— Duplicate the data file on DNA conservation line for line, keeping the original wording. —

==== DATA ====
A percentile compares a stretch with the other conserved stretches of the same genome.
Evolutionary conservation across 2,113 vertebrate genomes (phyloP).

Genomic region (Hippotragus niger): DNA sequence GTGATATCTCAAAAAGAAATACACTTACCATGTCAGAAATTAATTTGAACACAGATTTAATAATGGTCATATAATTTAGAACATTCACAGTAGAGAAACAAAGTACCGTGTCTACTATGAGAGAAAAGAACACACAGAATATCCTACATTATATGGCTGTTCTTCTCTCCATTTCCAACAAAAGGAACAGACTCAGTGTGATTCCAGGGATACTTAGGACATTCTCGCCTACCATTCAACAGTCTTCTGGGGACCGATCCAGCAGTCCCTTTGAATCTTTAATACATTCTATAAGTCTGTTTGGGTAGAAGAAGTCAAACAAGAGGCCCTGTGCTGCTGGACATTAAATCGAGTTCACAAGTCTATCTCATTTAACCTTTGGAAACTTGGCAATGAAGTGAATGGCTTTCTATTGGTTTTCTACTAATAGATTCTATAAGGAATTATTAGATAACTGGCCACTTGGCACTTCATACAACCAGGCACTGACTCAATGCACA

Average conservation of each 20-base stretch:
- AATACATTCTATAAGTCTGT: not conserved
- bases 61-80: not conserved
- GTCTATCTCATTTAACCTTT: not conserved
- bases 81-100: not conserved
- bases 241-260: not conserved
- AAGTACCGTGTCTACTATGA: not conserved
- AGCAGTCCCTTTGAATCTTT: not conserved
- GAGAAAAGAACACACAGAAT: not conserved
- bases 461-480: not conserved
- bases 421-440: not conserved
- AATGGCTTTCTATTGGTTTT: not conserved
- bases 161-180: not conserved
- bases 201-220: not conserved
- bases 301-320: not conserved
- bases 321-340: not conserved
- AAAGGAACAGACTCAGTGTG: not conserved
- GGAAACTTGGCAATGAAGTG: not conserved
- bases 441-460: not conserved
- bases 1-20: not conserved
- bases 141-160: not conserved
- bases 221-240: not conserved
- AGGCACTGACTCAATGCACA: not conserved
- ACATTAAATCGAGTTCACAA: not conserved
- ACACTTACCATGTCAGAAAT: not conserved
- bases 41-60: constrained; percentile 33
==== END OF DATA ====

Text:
A percentile compares a stretch with the other conserved stretches of the same genome.
Evolutionary conservation across 2,113 vertebrate genomes (phyloP).

Genomic region (Hippotragus niger): DNA sequence GTGATATCTCAAAAAGAAATACACTTACCATGTCAGAAATTAATTTGAACACAGATTTAATAATGGTCATATAATTTAGAACATTCACAGTAGAGAAACAAAGTACCGTGTCTACTATGAGAGAAAAGAACACACAGAATATCCTACATTATATGGCTGTTCTTCTCTCCATTTCCAACAAAAGGAACAGACTCAGTGTGATTCCAGGGATACTTAGGACATTCTCGCCTACCATTCAACAGTCTTCTGGGGACCGATCCAGCAGTCCCTTTGAATCTTTAATACATTCTATAAGTCTGTTTGGGTAGAAGAAGTCAAACAAGAGGCCCTGTGCTGCTGGACATTAAATCGAGTTCACAAGTCTATCTCATTTAACCTTTGGAAACTTGGCAATGAAGTGAATGGCTTTCTATTGGTTTTCTACTAATAGATTCTATAAGGAATTATTAGATAACTGGCCACTTGGCACTTCATACAACCAGGCACTGACTCAATGCACA

Average conservation of each 20-base stretch:
- AATACATTCTATAAGTCTGT: not conserved
- bases 61-80: not conserved
- GTCTATCTCATTTAACCTTT: not conserved
- bases 81-100: not conserved
- bases 241-260: not conserved
- AAGTACCGTGTCTACTATGA: not conserved
- AGCAGTCCCTTTGAATCTTT: not conserved
- GAGAAAAGAACACACAGAAT: not conserved
- bases 461-480: not conserved
- bases 421-440: not conserved
- AATGGCTTTCTATTGGTTTT: not conserved
- bases 161-180: not conserved
- bases 201-220: not conserved
- bases 301-320: not conserved
- bases 321-340: not conserved
- AAAGGAACAGACTCAGTGTG: not conserved
- GGAAACTTGGCAATGAAGTG: not conserved
- bases 441-460: not conserved
- bases 1-20: not conserved
- bases 141-160: not conserved
- bases 221-240: not conserved
- AGGCACTGACTCAATGCACA: not conserved
- ACATTAAATCGAGTTCACAA: not conserved
- ACACTTACCATGTCAGAAAT: not conserved
- bases 41-60: constrained; percentile 33